Judge Richard Posner was appointed to the bench by former President Ronald Reagan, and has earned a sparkling reputation as a conservative jurist. But Posner, a judge on the 7th U.S. Circuit Court of Appeals in Chicago, says the current incarnation of the Republican Party has driven him away from conservatism.
In a candid interview with NPR Thursday, Posner opened up about what he sees as a “real deterioration in conservative thinking” over the last decade.
“I’ve become less conservative since the Republican Party started becoming goofy,” Posner said.
I have to say that I feel the same way as Posner, who is truly an intellectual giant in economics and legal theory.
It used to be that I felt the Republican party was more intellectually driven than the democrats, who would sacrifice the intellectually superior position for expediency, particularly in economic matters.
Exceedingly, the Republicans in power today are sacrificing the intellectual position for the ideological one, and the ideology seems to be based on little more than their personal sense of fairness, tradition, and "the right way to do things" regardless of how that plays out in reality.
Neither side seems willing or able to examine problems objectively and make the hard choices about how to correct them.
"We need education in the obvious more than investigation of the obscure."
"If you find yourself on the side of the majority, it's time to pause and reflect."
“A stupid man's report of what a clever man says can never be accurate, because he unconsciously translates what he hears into something he can understand.”
I think his words about Scalia are spot on... that guy has gone off the reservation.
Posner eviscerates him in this oped:
In his peroration, Justice Scalia says that "Arizona bears the brunt of the country's illegal immigration problem. Its citizens feel themselves under siege by large numbers of illegal immigrant who invade their property, strain their social services, and even place their lives in jeopardy." Arizona bears the brunt? Arizona is only one of the states that border Mexico, and if it succeeds in excluding illegal immigrants, these other states will bear the brunt, so it is unclear what the net gain to society would have been from Arizona's efforts, now partially invalidated by the Supreme Court. But the suggestion that illegal immigrants in Arizona are invading Americans' property, straining their social services, and even placing their lives in jeopardy is sufficiently inflammatory to call for a citation to some reputable source of such hyperbole. Justice Scalia cites nothing to support it.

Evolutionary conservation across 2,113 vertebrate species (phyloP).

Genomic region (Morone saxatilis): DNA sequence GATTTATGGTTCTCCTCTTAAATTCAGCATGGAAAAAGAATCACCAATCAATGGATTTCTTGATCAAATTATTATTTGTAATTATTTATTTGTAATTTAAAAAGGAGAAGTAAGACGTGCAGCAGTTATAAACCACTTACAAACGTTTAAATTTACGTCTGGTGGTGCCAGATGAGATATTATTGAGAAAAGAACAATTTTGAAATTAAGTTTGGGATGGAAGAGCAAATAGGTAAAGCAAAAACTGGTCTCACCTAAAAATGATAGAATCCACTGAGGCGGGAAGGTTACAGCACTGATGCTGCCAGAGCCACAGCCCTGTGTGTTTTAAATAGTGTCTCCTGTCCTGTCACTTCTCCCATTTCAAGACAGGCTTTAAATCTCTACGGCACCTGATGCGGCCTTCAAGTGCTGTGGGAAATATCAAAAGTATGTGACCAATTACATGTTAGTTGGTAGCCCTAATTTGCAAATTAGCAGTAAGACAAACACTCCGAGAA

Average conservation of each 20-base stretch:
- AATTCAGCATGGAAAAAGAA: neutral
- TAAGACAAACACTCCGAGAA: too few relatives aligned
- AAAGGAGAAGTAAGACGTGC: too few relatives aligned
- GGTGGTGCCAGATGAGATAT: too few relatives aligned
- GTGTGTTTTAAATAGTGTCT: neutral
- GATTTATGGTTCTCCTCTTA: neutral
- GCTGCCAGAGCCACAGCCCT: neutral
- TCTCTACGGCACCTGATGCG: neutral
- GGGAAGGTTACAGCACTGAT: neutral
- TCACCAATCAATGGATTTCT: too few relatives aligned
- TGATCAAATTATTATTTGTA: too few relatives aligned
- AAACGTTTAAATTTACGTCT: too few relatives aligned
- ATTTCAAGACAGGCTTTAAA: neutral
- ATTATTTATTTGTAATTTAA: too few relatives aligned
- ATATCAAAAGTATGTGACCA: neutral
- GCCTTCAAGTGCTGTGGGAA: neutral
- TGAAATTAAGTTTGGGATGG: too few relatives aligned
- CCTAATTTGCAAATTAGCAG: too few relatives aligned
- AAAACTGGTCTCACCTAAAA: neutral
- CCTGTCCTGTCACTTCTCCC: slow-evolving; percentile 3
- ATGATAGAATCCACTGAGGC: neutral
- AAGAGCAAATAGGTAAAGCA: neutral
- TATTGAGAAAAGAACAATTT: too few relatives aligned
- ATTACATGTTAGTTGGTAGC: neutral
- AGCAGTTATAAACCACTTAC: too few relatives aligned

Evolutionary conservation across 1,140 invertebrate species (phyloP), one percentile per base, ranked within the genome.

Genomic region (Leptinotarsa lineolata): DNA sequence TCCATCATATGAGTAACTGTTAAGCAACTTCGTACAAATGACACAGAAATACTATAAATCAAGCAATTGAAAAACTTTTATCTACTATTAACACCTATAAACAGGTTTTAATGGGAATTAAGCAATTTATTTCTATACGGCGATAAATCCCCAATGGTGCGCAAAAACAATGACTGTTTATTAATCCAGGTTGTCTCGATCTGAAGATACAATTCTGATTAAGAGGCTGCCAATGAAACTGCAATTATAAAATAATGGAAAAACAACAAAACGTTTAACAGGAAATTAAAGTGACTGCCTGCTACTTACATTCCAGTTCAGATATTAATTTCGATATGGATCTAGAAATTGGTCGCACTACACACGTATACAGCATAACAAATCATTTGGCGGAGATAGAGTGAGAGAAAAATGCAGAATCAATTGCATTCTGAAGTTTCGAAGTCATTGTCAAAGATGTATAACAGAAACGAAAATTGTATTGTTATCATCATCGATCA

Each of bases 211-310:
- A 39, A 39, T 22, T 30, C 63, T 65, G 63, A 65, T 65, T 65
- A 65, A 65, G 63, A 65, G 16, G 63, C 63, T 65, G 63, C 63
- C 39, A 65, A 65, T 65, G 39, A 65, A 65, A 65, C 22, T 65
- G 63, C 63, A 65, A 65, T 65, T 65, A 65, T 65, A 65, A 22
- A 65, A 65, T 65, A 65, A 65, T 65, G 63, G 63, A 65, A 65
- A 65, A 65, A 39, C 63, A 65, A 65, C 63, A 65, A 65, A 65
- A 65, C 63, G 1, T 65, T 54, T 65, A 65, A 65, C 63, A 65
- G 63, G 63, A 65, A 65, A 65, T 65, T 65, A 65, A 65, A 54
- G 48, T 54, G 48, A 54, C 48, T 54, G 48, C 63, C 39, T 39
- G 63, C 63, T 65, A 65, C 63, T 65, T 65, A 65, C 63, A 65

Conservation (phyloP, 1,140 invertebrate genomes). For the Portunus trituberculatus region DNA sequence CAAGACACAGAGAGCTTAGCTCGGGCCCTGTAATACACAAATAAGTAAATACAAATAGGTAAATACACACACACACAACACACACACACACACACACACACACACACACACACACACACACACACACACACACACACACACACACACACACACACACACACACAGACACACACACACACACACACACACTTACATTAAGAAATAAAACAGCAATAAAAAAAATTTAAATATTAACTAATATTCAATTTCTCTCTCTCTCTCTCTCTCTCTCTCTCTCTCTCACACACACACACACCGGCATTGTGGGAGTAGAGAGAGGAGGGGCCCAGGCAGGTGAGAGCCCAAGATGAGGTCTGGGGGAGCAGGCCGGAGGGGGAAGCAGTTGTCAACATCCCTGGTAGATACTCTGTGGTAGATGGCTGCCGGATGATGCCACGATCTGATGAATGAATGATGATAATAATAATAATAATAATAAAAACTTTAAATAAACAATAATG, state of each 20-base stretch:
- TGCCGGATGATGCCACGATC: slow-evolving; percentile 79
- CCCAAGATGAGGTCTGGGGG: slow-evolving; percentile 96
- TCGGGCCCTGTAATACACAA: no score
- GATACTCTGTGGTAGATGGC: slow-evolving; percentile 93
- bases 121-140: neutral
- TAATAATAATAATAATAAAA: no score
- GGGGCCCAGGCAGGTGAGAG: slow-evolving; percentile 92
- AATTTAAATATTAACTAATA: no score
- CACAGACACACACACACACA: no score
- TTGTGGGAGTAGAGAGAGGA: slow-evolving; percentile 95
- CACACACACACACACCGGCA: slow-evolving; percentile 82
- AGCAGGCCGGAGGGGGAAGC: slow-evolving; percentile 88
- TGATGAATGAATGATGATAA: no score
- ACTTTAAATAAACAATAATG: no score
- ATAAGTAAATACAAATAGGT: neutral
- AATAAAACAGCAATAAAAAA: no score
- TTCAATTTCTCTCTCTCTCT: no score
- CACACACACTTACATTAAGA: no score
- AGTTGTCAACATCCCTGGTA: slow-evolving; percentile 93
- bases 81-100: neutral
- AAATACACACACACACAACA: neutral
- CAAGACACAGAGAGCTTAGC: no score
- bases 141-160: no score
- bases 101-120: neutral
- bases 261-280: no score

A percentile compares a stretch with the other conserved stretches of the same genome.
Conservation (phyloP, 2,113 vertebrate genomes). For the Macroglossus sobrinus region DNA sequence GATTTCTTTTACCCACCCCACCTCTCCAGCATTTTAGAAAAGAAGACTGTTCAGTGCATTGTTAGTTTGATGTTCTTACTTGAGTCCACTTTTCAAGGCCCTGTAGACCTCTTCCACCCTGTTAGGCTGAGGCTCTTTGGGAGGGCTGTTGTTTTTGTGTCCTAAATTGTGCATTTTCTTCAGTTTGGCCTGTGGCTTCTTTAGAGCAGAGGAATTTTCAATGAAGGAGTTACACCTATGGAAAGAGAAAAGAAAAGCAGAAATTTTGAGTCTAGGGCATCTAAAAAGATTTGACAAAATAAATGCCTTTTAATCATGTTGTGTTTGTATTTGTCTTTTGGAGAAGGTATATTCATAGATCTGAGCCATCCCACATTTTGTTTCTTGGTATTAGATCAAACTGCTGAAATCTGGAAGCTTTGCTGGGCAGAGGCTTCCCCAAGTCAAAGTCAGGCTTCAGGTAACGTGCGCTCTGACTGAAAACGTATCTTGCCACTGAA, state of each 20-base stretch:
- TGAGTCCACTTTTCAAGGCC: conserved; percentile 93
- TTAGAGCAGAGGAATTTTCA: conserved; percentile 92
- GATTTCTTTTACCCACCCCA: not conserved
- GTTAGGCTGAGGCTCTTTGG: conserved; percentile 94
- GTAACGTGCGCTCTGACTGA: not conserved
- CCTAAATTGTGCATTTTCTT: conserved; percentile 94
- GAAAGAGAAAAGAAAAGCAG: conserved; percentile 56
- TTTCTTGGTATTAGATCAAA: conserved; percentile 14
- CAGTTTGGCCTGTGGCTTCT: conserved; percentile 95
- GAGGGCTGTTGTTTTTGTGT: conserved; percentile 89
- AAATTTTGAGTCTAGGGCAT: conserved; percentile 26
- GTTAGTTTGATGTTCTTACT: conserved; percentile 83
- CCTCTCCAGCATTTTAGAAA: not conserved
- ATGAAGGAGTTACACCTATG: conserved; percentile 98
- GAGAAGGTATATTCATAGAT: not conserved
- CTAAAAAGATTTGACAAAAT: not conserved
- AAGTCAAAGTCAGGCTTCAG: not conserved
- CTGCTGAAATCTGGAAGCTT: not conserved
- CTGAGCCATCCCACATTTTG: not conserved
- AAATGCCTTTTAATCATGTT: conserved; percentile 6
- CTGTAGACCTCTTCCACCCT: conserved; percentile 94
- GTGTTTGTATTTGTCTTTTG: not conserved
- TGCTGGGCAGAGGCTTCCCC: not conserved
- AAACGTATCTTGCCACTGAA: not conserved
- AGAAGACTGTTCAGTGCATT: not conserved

As of last year there were estimated to be 360,000 illegal immigrants in Arizona, which is less than 6 percent of the Arizona population—below the estimated average illegal immigrant population of the United States. (So much for Arizona's bearing the brunt of illegal immigration.) Maybe Arizona's illegal immigrants are more violent, less respectful of property, worse spongers off social services, and otherwise more obnoxious than the illegal immigrants in other states, but one would like to see some evidence of that.
I did get the opportunity to have oral argument 1999 in front of both Judge Posner as well as Judge Easterbrook. Talk about intimidating ... a third year associate arguing in front of arguably the two most well-known Circuit Court judges in the country. Didn't stop me from engaging in a little excess hyperbole ... I inadvertently referred to "thousands of years of common law" which got the smug little law clerks snickering in the back and Judge Posner pointing out that only a few centuries of common law had elapsed since the Magna Carta. Obviously you need more than two thousand years to refer to thousands in the plural, and clearly I did not have that.
"The distinctive mark of the Christian, today more than ever, must be love for the poor, the weak, the suffering." Pope John Paul II